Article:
Stewart: Welcome to another edition of the Insurance AUM.com podcast. I’m Stewart Foley. I’ll be your host. Today’s topic is net lease investments, and we’re joined today by Sharon Kilmer, a managing director on TPG Angelo Gordon’s Net Lease Real Estate team. Sharon, welcome. Thanks for taking the time.
Sharon: Thanks. My pleasure to be here.
Stewart: We are thrilled. This is an asset class that I’ve got a lot to learn on, so I am tickled. Before we get going too far, I want to start this the way we start them all. What’s the town that you grew up in? What was your first job? Not the fancy one. And what makes insurance asset management so cool?
Sharon: Well, I grew up in the Midwest in a small town called Wauwatosa, Wisconsin, which no one’s ever heard of, so that’s where I grew up. And my first job was flipping burgers at McDonald’s.
Stewart: Me too. Mine too. I saw a commercial the other day – a McDonald’s commercial – that said 1 in 8 people have worked at McDonald’s.
Sharon: That’s a pretty staggering number.
Stewart: That’s amazing, isn’t it? And what makes insurance asset management so cool. I know, in spite of your current title, you have real deep insurance chops. What do you think makes it so interesting?
Sharon: Well, I’ve been a credit manager and a fixed income portfolio manager in my past life for many, many years, and it’s interesting. I think the fixed income universe is just interesting, and I’ve watched it grow. There are so many different ways that you can accomplish matching your assets with your liabilities in an insurance company. And actually net lease is a pretty unique way to do it, so I’m looking forward to telling you about it.
Stewart: Yeah, and I think that’s a great start, a great segue into what is – for me and those of us who may not be steeped in the tea here – what is a net lease?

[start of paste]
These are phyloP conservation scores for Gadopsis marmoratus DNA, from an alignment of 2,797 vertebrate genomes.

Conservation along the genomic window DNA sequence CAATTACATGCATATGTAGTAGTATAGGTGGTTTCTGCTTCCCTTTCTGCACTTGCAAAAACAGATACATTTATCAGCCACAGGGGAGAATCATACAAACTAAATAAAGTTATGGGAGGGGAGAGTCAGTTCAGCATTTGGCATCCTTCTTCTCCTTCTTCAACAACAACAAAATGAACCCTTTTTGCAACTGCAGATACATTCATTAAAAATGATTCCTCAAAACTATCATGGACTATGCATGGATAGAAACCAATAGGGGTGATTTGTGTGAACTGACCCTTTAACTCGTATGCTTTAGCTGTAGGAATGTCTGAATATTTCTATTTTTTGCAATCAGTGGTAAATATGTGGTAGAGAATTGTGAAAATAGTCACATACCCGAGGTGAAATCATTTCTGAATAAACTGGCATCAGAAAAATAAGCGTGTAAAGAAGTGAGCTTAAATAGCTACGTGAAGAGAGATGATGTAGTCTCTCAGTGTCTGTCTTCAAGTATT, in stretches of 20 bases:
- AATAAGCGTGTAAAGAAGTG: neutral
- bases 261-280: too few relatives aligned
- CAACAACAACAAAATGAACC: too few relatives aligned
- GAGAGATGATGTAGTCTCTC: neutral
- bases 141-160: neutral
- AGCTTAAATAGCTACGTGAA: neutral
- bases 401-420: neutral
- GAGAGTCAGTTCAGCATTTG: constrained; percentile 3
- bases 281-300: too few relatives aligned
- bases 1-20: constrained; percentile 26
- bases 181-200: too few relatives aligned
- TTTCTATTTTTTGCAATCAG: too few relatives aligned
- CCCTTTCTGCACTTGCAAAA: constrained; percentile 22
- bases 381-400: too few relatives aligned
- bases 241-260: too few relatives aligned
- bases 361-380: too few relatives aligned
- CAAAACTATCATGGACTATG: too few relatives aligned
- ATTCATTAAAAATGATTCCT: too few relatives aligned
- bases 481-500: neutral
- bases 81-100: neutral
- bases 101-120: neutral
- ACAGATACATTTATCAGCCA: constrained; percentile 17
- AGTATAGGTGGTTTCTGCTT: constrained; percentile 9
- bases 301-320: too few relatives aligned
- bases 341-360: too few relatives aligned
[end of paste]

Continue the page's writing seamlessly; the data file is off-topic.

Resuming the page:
Sharon: Well, when we refer to net lease, it’s generally shorthand for triple net lease, where the leases are struck with the tenant who pays taxes, maintenance, and insurance. That’s the triple net lease. There are leases out there that could be gross leases, where the landlord has a lot of obligations. There can be double net leases, where the landlord has a few obligations, but we specifically do triple net leases, where the landlord has no obligations. It all lies on the tenants, on their shoulders to pay for.
Stewart: Very good. So how big is the net lease market, just to give our audience a sense of size?
Sharon: Well, generally the issuance is anywhere from $70 to $90 billion a year. But $90 would be the peak, which was probably 2022 or late 2021. It’s slowed down a little bit, like most real estate markets have, just because the cost of financing has increased recently. But it’s a sizable market that has a fair amount of liquidity and has grown and become fairly mainstream in the last 10 years.
Stewart: That’s interesting. And, I mean, you’ve run money for some large life companies. You’ve run money for insurance companies as a third-party manager, so you understand what insurance companies are up against as far as all the externalities that they deal with. Can you talk a little bit about why net lease assets make good investments for insurance companies in particular?
Sharon: Sure, absolutely. I mean, insurance companies in general – this is an overgeneralization – but they are just large bond portfolios because that’s the way they try to match their assets and liabilities through the fixed income investments. And so, if you’re looking at versus a large bond portfolio where, in general, you’re an unsecured creditor, if there is a default with a bond where you’re an unsecured creditor, you kind of stand in line to get paid with every other unsecured creditor.
Now as a landlord, you’re an unsecured creditor as well, but if you pick the right building – the one that the company needs to be in regardless of whether they’re restructuring their debt or not, and they need to be in it because it’s their main manufacturing plant or it’s their only distribution center in North America or something along those lines – where the business interruption of leaving there would never allow them to come out of bankruptcy in a timely manner. If you pick that right building, there’s a high likelihood, a very high likelihood, they pay rent despite what they’re doing on the restructuring front. And that’s the type of building we look for. That isn’t everyone’s strategy, but it is our strategy.
Stewart: I just realized while you were speaking that I have some biases, and what I was thinking about was these were office leases, but they’re not just office leases. So can you talk a little bit about what kinds of assets, what kinds of properties, make up the net lease market?